Finally, there came the physical death. During 25 years, no feature film was shot in Congo! The few documentaries that were filmed between the 1980s- 2000, were the product of the personal efforts of filmmakers passionately in love with the country. Over a 25 year period, this is one of the lowest ratios in Africa.
At the beginning of the nineties, a breath of fresh air ran through the country. Private television entered the audiovisual sector. The few competent human resources remaining at National TV scattered to the various new TV channels. The quality of public television fell even more. At the private channels it was not any better because the few talented people that there were, were surrounded by untrained or badly trained people.
Je suis dans l’évènementiel. Je produis des vidéos, du cinéma et des musiciens. Je tiens à label de production et c’est aussi un groupe de média citoyen (radio, site internet).
Au niveau local on produit une bonne dizaine. J’ai participé à « Blood in the mobile » comme coproducteur et Hunting Shadow. Nous sommes dans une zone de conflit et donc nos productions sont souvent liées à l’actualité.
Nos productions sont souvent du « quartier ». Pas d’école de cinéma, pas d’institution, on a rien et on fait tout sur le tas. On a pas de financement venant de l’étranger parce qu’on a pas les ressources humaines pour faire les dossiers. Comme il y a beaucoup d’ONG on exécute plutôt des commandes.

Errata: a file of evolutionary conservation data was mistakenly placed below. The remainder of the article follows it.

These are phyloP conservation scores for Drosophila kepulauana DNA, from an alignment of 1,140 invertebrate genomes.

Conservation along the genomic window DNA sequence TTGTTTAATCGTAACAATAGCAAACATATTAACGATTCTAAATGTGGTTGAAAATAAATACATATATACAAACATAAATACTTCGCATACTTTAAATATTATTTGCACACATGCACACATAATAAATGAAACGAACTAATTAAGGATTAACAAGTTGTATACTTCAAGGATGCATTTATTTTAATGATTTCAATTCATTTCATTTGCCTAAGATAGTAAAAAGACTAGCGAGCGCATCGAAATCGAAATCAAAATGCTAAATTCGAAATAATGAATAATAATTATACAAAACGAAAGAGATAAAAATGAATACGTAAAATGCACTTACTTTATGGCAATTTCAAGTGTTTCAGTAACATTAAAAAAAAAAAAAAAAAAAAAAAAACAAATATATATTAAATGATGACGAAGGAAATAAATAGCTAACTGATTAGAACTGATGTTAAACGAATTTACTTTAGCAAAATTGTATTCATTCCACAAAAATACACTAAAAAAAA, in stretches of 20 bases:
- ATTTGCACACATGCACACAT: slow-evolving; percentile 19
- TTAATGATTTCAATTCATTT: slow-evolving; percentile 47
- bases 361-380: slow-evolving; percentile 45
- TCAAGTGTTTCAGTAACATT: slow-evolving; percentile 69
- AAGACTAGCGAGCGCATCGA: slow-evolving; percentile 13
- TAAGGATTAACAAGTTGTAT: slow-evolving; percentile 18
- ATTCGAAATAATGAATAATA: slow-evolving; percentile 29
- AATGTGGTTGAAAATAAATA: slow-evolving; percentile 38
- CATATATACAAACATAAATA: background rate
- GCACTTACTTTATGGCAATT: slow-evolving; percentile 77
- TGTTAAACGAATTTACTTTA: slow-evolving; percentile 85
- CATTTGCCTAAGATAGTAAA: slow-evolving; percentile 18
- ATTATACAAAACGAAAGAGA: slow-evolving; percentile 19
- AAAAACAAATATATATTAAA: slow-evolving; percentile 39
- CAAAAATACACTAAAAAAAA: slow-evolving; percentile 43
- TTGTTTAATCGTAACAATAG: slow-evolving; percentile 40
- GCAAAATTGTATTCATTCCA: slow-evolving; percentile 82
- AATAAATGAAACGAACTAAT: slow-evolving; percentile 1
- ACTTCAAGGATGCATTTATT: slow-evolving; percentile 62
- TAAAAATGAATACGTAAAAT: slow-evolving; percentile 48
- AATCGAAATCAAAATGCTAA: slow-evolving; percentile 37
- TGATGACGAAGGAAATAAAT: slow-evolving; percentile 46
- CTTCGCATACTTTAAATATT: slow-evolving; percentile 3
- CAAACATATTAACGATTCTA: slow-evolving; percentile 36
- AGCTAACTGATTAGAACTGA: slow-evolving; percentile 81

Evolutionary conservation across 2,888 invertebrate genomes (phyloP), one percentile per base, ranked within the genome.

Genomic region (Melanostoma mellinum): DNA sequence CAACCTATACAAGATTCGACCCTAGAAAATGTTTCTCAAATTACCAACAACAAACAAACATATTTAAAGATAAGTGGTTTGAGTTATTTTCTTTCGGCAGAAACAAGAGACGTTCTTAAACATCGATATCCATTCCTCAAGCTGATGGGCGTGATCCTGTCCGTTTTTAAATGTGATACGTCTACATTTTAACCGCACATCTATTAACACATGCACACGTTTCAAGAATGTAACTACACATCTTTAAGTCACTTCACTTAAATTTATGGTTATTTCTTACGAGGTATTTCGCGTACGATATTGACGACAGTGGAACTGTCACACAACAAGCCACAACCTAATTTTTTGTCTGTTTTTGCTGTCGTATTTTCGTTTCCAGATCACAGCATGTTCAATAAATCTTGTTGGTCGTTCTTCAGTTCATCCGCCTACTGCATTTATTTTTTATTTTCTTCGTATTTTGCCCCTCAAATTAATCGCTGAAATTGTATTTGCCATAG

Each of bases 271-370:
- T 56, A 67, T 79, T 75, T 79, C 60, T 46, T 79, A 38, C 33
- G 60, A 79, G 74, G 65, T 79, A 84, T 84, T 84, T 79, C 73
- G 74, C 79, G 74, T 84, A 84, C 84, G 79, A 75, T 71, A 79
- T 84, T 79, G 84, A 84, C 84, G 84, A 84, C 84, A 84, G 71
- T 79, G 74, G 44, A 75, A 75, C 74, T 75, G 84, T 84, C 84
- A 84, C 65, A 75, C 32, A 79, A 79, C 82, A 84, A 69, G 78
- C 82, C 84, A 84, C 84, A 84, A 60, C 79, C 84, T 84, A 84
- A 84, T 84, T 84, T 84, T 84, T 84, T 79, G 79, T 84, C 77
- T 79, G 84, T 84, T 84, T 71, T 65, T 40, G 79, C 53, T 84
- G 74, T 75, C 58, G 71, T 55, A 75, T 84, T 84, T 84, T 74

INTERNATIONAL FILM FESTIVAL (SKIFF)
The official opening ceremony of the 4th annual Salaam Kivu International Film festival took place on Oct 17, 2009 in Goma, Democratic Republic of Congo. The room was full on the Saturday evening and the festival was dedicated to the memory of Daniel Kambere, who was considered Yolé! Africa’s greatest mentor, who passed on October 8, 2009.
SKIFF is a 10-day festival that includes projections of films, contemporary and hip hop dance workshops, film and screenwriting workshops, and artisitic performances. It is Congo’s only international film festival and brings together activists for peace from across Africa, Europe, and America.